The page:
Q&A with one of D.A.P.’s newer medical providers

Posted in: Dose Newsletter, Our Stories
January 27, 2016

As a Doctor of Nursing, Nurse Practitioner Rodney Fox came to Desert AIDS Project from a healthcare center in Atlanta called Pride Medical, where his daily practice included caring for both the LGBT community and those living with HIV or AIDS. In addition to putting his knowledge and experience to work as an Adjunct, Assistant Professor at Georgetown University in Washington, D.C., Rodney has also practiced emergency room and prison care as well.

We asked Rodney three questions, to get his view of Desert AIDS Project and how we provide care.

Q: What do you think is the greatest driving force today at Desert AIDS Project?

Rodney Fox: At D.A.P. and across the nation, more patients have access to care due to the Affordable Care Act. As a nurse practitioner, I love the idea that more patients can see us and get the treatment they need, whether it’s for primary care or for HIV-specialty services. It only makes sense that D.A.P. continues expanding to meet the needs of so many who may have been previously under-served or not served at all.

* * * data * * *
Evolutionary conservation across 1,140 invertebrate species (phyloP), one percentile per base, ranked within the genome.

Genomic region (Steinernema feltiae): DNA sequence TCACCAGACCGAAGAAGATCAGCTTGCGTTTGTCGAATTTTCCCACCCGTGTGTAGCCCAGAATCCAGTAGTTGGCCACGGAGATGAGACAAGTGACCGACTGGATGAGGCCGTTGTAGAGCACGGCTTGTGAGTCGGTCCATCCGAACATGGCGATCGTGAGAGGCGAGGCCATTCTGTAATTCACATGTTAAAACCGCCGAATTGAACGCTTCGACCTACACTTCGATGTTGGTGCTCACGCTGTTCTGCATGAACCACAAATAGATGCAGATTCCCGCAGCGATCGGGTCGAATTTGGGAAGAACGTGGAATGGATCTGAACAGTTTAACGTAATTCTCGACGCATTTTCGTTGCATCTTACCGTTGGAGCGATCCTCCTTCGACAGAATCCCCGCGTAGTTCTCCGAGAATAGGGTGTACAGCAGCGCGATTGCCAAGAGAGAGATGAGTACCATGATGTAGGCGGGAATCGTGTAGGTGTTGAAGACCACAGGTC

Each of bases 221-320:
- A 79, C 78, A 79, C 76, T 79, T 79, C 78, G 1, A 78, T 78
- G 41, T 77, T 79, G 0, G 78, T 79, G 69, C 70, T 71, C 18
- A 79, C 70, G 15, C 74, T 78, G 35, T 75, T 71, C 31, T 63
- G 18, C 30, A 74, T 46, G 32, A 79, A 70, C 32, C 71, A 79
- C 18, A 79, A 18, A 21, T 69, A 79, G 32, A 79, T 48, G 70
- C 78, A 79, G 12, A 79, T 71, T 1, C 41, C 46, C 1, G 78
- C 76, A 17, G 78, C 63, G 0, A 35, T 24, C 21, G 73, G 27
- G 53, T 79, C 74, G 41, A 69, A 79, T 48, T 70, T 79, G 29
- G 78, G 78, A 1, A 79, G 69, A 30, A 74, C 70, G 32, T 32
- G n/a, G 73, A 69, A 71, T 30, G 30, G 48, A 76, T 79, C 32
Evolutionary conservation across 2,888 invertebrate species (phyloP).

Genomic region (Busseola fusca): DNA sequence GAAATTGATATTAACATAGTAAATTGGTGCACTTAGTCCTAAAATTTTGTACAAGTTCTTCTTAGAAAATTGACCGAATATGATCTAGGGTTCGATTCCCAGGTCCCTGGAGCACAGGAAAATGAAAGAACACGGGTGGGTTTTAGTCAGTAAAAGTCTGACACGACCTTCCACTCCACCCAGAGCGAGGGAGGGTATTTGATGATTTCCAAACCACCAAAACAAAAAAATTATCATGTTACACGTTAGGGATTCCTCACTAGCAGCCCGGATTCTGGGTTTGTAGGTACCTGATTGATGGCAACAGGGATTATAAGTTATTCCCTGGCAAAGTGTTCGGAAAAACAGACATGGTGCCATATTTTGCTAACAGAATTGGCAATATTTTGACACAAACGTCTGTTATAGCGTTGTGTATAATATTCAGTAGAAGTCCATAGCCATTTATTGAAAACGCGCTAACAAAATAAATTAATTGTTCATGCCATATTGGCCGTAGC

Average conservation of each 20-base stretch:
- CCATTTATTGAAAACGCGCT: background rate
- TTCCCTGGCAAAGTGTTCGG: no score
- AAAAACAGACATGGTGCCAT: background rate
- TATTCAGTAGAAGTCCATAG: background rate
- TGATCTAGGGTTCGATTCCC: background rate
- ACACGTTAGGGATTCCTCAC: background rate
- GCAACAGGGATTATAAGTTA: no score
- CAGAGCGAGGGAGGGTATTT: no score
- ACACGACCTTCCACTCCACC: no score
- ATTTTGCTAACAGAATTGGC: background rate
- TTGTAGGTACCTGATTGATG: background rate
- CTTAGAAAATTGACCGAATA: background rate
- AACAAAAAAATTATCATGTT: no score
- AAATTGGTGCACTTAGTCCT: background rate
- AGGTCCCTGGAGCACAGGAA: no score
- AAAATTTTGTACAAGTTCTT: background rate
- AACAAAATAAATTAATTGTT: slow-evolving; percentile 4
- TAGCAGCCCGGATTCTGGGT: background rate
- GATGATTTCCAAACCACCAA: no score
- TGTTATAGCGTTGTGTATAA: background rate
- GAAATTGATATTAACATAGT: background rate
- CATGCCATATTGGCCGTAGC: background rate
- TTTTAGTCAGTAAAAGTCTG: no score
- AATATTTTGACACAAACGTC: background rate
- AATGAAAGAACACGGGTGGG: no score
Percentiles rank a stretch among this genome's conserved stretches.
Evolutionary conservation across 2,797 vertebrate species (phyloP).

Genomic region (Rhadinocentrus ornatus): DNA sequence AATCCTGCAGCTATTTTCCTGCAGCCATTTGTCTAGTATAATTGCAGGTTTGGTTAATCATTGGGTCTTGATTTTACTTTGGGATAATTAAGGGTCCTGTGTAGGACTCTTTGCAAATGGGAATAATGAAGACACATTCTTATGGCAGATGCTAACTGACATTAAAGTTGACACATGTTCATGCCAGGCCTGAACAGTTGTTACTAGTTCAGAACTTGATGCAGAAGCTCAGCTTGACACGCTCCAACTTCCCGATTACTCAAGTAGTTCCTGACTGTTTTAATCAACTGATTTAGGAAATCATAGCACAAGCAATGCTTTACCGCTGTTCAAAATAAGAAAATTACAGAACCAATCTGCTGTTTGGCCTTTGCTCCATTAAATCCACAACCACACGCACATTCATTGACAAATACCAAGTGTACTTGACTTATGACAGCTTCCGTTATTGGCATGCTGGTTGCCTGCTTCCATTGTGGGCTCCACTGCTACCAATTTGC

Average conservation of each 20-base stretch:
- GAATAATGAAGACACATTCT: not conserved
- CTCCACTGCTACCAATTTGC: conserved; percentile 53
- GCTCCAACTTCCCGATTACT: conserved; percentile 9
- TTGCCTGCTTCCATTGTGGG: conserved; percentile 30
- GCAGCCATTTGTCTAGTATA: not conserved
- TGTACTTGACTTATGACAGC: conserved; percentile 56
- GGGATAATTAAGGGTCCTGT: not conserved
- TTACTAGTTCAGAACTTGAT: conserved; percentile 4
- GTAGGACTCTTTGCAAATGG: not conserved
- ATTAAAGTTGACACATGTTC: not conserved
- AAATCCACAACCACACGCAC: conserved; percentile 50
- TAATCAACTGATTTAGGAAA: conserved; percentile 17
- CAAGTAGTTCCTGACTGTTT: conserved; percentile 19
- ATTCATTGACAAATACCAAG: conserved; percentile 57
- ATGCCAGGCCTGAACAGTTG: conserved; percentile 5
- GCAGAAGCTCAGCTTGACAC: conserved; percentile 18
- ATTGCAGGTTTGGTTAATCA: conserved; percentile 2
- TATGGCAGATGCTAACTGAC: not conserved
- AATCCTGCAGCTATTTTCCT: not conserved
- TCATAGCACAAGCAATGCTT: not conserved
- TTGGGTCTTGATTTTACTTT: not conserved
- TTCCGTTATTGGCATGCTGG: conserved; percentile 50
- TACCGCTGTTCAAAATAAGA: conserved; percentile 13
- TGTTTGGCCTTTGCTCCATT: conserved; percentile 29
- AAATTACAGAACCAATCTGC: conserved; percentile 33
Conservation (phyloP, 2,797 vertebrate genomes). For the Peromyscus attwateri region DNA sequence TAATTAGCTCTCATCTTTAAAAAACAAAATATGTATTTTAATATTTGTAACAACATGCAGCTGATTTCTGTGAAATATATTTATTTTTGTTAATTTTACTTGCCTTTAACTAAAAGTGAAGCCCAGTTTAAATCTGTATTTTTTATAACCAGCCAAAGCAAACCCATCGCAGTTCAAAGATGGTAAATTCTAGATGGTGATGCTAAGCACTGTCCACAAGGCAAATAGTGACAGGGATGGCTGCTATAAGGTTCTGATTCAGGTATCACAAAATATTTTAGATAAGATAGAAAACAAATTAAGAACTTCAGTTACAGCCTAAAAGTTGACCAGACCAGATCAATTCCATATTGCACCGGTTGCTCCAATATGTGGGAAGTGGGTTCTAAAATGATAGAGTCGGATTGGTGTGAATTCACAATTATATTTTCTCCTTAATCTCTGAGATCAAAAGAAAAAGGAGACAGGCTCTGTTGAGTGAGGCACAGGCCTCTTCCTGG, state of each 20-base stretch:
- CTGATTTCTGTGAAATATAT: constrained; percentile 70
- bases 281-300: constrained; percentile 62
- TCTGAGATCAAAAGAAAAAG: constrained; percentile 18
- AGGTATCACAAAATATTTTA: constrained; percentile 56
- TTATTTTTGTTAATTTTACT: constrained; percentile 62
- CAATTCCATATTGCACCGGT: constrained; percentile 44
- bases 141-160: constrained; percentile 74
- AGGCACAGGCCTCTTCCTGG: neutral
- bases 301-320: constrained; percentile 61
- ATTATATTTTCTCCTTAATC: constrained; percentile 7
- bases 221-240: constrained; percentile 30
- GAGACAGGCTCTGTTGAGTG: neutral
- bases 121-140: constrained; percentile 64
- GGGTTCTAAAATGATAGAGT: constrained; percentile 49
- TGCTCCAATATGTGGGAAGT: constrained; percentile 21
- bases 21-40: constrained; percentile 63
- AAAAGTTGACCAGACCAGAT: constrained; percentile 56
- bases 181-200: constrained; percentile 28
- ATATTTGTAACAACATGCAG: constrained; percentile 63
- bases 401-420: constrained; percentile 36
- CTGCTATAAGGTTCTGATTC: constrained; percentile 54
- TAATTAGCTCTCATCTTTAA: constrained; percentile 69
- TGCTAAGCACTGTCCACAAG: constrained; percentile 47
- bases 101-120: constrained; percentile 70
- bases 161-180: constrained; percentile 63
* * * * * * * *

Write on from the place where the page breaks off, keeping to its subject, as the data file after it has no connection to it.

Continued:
Q: Why did you choose AIDS care as your specialty?

RF: Over the years, I’ve had a number of experiences that made a profound impact on me in providing HIV and AIDS care. For instance, in Atlanta I cared for an African-American woman, who had been recently diagnosed with AIDS. She had been given printed materials but no oral education about her disease. When she started crying, I learned that she was illiterate, so none of those materials meant anything to her. That was a powerful, “don’t take anything for granted” moment for me.

Q: How has your role as a HIV/AIDS medical provider changed over the years?

RF: First and foremost, I believe I’m an educator and coach to my patients, to help them more fully understand their disease. Years ago, the AIDS care community didn’t think long term. Today, patients have a near normal life expectancy. So, we’re seeing lots of issues related to the normal aging process, like heart problems, high cholesterol, hypertension, and much more. So, we’ve gone from concentrating our energies on keeping people alive and comfortable for as long as possible, to helping them understand ALL of their health needs over the long term – not only their HIV or AIDS – so they can live the longest, healthiest lives possible.


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